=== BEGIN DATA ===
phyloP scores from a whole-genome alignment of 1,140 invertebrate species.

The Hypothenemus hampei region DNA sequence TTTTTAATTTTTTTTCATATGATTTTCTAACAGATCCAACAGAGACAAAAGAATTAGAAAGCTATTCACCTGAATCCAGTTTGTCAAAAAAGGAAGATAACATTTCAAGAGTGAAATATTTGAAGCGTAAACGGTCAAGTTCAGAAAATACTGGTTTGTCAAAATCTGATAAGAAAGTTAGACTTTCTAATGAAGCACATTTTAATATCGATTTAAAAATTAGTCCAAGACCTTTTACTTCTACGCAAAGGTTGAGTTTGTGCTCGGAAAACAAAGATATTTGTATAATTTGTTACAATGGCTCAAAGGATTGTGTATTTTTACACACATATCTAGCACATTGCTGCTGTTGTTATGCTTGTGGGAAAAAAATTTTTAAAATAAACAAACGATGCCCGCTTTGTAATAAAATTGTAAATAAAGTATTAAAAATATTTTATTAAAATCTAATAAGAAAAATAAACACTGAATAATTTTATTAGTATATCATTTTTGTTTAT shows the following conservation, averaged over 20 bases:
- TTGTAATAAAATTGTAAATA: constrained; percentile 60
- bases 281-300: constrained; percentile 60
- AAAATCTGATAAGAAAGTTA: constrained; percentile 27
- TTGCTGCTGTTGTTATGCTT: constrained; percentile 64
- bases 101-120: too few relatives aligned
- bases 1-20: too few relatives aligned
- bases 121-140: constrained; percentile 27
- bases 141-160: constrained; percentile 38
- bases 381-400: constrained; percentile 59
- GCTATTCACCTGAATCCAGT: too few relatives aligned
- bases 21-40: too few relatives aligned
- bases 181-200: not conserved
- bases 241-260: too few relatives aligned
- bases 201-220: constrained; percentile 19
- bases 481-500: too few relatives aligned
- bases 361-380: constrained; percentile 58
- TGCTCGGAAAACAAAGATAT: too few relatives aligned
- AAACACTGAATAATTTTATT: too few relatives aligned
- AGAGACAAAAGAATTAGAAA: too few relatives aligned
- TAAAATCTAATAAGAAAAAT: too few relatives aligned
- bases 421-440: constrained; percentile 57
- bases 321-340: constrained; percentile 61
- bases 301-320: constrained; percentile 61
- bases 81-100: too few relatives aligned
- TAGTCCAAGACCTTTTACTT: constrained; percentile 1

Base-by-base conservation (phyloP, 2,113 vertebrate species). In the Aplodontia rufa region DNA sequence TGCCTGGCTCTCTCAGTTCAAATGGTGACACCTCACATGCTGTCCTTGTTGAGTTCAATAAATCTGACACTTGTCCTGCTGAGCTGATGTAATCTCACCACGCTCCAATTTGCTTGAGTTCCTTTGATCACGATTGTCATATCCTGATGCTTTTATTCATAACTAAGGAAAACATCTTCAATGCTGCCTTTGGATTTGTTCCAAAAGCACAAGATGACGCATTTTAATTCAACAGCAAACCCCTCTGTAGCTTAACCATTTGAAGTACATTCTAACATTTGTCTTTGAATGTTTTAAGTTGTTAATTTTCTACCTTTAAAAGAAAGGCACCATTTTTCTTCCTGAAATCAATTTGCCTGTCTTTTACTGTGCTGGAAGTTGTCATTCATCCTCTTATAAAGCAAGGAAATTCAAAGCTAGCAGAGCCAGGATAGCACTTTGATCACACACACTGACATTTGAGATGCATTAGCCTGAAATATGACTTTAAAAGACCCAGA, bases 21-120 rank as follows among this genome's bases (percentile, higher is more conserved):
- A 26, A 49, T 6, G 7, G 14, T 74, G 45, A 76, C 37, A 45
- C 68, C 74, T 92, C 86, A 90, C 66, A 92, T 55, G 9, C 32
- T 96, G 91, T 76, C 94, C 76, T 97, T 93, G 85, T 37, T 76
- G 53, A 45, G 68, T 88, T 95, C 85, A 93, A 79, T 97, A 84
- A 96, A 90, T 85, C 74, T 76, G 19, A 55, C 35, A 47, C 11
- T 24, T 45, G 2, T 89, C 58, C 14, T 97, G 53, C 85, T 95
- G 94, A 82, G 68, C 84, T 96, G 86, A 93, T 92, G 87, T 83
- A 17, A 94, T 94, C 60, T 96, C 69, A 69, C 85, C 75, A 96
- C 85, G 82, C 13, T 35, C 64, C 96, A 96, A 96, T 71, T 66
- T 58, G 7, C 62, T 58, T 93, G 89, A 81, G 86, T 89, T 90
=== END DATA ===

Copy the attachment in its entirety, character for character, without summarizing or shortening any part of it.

phyloP scores from a whole-genome alignment of 1,140 invertebrate species.

The Hypothenemus hampei region DNA sequence TTTTTAATTTTTTTTCATATGATTTTCTAACAGATCCAACAGAGACAAAAGAATTAGAAAGCTATTCACCTGAATCCAGTTTGTCAAAAAAGGAAGATAACATTTCAAGAGTGAAATATTTGAAGCGTAAACGGTCAAGTTCAGAAAATACTGGTTTGTCAAAATCTGATAAGAAAGTTAGACTTTCTAATGAAGCACATTTTAATATCGATTTAAAAATTAGTCCAAGACCTTTTACTTCTACGCAAAGGTTGAGTTTGTGCTCGGAAAACAAAGATATTTGTATAATTTGTTACAATGGCTCAAAGGATTGTGTATTTTTACACACATATCTAGCACATTGCTGCTGTTGTTATGCTTGTGGGAAAAAAATTTTTAAAATAAACAAACGATGCCCGCTTTGTAATAAAATTGTAAATAAAGTATTAAAAATATTTTATTAAAATCTAATAAGAAAAATAAACACTGAATAATTTTATTAGTATATCATTTTTGTTTAT shows the following conservation, averaged over 20 bases:
- TTGTAATAAAATTGTAAATA: constrained; percentile 60
- bases 281-300: constrained; percentile 60
- AAAATCTGATAAGAAAGTTA: constrained; percentile 27
- TTGCTGCTGTTGTTATGCTT: constrained; percentile 64
- bases 101-120: too few relatives aligned
- bases 1-20: too few relatives aligned
- bases 121-140: constrained; percentile 27
- bases 141-160: constrained; percentile 38
- bases 381-400: constrained; percentile 59
- GCTATTCACCTGAATCCAGT: too few relatives aligned
- bases 21-40: too few relatives aligned
- bases 181-200: not conserved
- bases 241-260: too few relatives aligned
- bases 201-220: constrained; percentile 19
- bases 481-500: too few relatives aligned
- bases 361-380: constrained; percentile 58
- TGCTCGGAAAACAAAGATAT: too few relatives aligned
- AAACACTGAATAATTTTATT: too few relatives aligned
- AGAGACAAAAGAATTAGAAA: too few relatives aligned
- TAAAATCTAATAAGAAAAAT: too few relatives aligned
- bases 421-440: constrained; percentile 57
- bases 321-340: constrained; percentile 61
- bases 301-320: constrained; percentile 61
- bases 81-100: too few relatives aligned
- TAGTCCAAGACCTTTTACTT: constrained; percentile 1

Base-by-base conservation (phyloP, 2,113 vertebrate species). In the Aplodontia rufa region DNA sequence TGCCTGGCTCTCTCAGTTCAAATGGTGACACCTCACATGCTGTCCTTGTTGAGTTCAATAAATCTGACACTTGTCCTGCTGAGCTGATGTAATCTCACCACGCTCCAATTTGCTTGAGTTCCTTTGATCACGATTGTCATATCCTGATGCTTTTATTCATAACTAAGGAAAACATCTTCAATGCTGCCTTTGGATTTGTTCCAAAAGCACAAGATGACGCATTTTAATTCAACAGCAAACCCCTCTGTAGCTTAACCATTTGAAGTACATTCTAACATTTGTCTTTGAATGTTTTAAGTTGTTAATTTTCTACCTTTAAAAGAAAGGCACCATTTTTCTTCCTGAAATCAATTTGCCTGTCTTTTACTGTGCTGGAAGTTGTCATTCATCCTCTTATAAAGCAAGGAAATTCAAAGCTAGCAGAGCCAGGATAGCACTTTGATCACACACACTGACATTTGAGATGCATTAGCCTGAAATATGACTTTAAAAGACCCAGA, bases 21-120 rank as follows among this genome's bases (percentile, higher is more conserved):
- A 26, A 49, T 6, G 7, G 14, T 74, G 45, A 76, C 37, A 45
- C 68, C 74, T 92, C 86, A 90, C 66, A 92, T 55, G 9, C 32
- T 96, G 91, T 76, C 94, C 76, T 97, T 93, G 85, T 37, T 76
- G 53, A 45, G 68, T 88, T 95, C 85, A 93, A 79, T 97, A 84
- A 96, A 90, T 85, C 74, T 76, G 19, A 55, C 35, A 47, C 11
- T 24, T 45, G 2, T 89, C 58, C 14, T 97, G 53, C 85, T 95
- G 94, A 82, G 68, C 84, T 96, G 86, A 93, T 92, G 87, T 83
- A 17, A 94, T 94, C 60, T 96, C 69, A 69, C 85, C 75, A 96
- C 85, G 82, C 13, T 35, C 64, C 96, A 96, A 96, T 71, T 66
- T 58, G 7, C 62, T 58, T 93, G 89, A 81, G 86, T 89, T 90